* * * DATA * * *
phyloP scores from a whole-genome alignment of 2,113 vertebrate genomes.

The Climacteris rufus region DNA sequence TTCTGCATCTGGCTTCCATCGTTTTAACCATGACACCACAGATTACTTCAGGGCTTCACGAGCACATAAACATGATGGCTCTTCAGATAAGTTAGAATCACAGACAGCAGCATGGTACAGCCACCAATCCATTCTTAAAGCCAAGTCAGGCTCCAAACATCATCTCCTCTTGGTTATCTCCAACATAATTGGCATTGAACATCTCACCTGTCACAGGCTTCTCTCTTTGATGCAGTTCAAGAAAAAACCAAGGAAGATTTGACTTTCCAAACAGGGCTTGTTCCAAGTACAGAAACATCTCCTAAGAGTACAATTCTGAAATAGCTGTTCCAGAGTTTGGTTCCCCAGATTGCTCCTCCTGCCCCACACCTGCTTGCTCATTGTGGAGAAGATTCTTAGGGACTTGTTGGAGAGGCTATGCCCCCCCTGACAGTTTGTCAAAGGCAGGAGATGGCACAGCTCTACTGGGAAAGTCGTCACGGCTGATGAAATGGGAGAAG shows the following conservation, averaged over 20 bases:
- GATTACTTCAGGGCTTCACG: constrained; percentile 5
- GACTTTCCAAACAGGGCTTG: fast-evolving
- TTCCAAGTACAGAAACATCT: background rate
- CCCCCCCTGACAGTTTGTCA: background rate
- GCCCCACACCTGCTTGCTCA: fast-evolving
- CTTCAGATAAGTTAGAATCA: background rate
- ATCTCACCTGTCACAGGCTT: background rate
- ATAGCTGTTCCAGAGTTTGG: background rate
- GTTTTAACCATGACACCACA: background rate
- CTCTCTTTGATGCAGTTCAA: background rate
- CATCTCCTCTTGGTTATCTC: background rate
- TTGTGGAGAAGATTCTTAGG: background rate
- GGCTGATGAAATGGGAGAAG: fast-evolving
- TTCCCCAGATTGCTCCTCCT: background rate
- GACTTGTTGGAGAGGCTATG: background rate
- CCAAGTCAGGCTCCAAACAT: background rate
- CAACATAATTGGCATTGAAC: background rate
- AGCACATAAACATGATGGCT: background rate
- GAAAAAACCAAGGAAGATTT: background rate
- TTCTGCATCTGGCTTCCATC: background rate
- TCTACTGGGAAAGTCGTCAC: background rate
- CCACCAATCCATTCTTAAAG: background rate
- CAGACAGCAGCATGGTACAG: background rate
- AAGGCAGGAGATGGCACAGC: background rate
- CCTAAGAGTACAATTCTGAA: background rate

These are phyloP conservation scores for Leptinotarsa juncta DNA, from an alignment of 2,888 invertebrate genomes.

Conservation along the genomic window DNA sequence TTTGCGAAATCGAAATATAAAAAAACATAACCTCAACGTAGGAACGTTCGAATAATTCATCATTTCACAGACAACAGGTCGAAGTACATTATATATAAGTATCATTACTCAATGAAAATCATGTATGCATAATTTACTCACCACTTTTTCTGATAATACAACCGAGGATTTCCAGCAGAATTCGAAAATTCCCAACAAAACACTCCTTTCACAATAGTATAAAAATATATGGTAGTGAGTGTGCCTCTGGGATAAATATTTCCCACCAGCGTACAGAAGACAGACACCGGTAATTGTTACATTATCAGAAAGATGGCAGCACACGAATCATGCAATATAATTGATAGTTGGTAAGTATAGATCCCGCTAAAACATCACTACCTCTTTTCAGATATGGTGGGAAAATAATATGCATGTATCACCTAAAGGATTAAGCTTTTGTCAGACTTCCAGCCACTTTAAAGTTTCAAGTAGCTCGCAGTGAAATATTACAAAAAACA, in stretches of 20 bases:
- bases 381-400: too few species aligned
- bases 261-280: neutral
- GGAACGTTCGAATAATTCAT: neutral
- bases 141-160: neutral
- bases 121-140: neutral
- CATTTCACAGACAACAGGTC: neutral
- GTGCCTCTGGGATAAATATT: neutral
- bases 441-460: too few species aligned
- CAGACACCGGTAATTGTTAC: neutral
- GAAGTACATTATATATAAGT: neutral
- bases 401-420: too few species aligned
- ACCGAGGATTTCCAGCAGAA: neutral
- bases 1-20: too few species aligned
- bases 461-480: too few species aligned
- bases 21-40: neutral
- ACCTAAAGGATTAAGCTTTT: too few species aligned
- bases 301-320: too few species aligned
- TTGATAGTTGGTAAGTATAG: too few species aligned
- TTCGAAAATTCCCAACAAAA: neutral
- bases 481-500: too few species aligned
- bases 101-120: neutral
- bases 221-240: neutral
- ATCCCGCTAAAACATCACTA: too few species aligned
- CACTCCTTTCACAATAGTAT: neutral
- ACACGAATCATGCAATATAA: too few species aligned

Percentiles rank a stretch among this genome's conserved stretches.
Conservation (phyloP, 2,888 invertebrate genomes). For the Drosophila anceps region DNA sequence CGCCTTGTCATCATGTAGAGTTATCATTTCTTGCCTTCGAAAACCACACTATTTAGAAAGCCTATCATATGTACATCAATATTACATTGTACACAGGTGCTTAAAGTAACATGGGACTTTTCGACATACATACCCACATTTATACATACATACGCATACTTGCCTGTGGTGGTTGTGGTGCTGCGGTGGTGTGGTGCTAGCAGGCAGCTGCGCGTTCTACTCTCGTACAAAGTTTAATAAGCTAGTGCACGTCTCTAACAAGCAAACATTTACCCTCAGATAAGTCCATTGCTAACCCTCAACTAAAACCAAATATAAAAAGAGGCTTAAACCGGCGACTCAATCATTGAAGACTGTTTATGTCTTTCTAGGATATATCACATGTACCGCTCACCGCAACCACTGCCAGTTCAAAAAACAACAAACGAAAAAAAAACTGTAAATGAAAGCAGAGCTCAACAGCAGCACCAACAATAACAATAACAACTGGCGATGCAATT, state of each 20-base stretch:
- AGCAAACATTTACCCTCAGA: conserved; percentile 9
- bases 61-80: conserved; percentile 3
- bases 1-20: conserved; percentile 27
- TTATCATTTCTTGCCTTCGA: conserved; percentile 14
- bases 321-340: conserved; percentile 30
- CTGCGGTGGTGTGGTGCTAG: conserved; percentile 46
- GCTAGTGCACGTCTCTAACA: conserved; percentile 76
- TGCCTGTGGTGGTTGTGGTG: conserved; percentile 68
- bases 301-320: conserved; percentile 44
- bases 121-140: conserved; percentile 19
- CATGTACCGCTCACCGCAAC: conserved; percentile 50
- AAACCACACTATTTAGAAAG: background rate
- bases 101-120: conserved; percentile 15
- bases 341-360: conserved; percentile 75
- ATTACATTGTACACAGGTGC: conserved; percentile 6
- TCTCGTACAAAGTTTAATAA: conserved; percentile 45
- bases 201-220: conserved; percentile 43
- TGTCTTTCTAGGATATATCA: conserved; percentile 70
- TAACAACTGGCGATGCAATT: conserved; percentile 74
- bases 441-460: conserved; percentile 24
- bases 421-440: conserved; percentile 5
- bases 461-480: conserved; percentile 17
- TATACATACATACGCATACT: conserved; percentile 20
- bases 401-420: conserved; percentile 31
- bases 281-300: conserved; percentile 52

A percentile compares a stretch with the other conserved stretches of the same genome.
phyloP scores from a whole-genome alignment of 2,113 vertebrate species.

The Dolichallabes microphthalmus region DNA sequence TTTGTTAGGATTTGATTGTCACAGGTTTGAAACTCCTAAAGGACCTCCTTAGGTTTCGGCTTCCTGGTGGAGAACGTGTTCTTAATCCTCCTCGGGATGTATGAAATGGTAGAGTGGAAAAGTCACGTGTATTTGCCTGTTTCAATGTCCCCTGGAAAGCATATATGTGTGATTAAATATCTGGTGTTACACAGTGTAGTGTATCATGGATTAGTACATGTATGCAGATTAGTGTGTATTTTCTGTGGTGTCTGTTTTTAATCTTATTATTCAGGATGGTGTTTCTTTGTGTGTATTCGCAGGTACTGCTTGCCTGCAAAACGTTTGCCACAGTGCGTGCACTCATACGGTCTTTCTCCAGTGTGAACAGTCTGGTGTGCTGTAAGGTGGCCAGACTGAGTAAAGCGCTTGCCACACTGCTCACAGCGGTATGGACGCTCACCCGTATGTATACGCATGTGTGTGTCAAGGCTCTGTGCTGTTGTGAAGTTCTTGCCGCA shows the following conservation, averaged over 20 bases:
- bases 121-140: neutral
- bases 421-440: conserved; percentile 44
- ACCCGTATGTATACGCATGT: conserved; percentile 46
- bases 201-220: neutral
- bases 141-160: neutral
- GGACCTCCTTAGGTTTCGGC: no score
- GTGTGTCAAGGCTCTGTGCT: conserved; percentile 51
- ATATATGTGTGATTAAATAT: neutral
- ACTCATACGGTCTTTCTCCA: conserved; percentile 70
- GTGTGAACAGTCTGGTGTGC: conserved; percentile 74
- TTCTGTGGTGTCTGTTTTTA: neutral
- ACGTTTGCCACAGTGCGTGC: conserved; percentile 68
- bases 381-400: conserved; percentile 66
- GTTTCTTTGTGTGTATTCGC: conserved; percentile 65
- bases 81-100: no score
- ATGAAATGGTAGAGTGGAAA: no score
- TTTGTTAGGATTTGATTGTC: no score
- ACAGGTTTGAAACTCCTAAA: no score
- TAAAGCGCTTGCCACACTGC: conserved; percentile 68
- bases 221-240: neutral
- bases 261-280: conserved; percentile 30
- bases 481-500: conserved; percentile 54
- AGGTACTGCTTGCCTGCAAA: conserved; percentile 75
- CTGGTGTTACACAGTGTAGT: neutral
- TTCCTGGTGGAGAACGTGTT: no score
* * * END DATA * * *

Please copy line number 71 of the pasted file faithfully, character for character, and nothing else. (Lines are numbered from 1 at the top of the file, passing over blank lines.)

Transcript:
- ATTACATTGTACACAGGTGC: conserved; percentile 6